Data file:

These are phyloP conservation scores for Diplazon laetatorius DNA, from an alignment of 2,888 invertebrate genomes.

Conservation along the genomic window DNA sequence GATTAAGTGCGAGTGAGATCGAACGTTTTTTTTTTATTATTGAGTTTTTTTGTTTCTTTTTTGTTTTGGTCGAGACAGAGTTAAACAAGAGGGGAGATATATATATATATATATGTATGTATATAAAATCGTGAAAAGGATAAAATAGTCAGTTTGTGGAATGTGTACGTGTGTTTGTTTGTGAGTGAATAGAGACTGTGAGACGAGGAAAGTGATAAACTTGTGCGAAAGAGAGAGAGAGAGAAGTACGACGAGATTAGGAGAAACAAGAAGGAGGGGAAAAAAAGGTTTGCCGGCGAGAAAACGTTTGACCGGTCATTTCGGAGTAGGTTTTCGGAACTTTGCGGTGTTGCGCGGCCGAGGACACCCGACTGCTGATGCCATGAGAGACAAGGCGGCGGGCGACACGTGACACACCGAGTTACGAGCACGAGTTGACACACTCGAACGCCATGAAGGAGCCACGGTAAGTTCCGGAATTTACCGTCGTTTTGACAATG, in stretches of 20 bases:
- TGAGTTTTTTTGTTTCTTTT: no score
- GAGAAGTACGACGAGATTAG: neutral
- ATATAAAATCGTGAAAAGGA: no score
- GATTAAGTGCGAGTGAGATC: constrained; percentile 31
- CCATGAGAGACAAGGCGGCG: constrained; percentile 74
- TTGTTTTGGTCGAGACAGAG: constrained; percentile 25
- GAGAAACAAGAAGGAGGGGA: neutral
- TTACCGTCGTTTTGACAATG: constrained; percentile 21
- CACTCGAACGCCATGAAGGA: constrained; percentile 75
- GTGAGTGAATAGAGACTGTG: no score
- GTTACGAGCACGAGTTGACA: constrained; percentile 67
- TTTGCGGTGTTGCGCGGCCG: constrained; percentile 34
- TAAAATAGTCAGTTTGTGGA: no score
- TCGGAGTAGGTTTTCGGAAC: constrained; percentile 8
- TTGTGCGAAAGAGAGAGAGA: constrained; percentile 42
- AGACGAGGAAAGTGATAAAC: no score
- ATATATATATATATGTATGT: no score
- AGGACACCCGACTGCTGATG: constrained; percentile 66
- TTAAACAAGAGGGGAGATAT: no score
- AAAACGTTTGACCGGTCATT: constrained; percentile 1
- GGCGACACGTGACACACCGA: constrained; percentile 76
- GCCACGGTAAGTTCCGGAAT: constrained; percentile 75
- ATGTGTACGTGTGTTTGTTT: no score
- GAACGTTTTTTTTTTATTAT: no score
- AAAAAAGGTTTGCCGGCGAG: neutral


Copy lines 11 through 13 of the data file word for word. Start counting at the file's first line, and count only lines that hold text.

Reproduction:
- CACTCGAACGCCATGAAGGA: constrained; percentile 75
- GTGAGTGAATAGAGACTGTG: no score
- GTTACGAGCACGAGTTGACA: constrained; percentile 67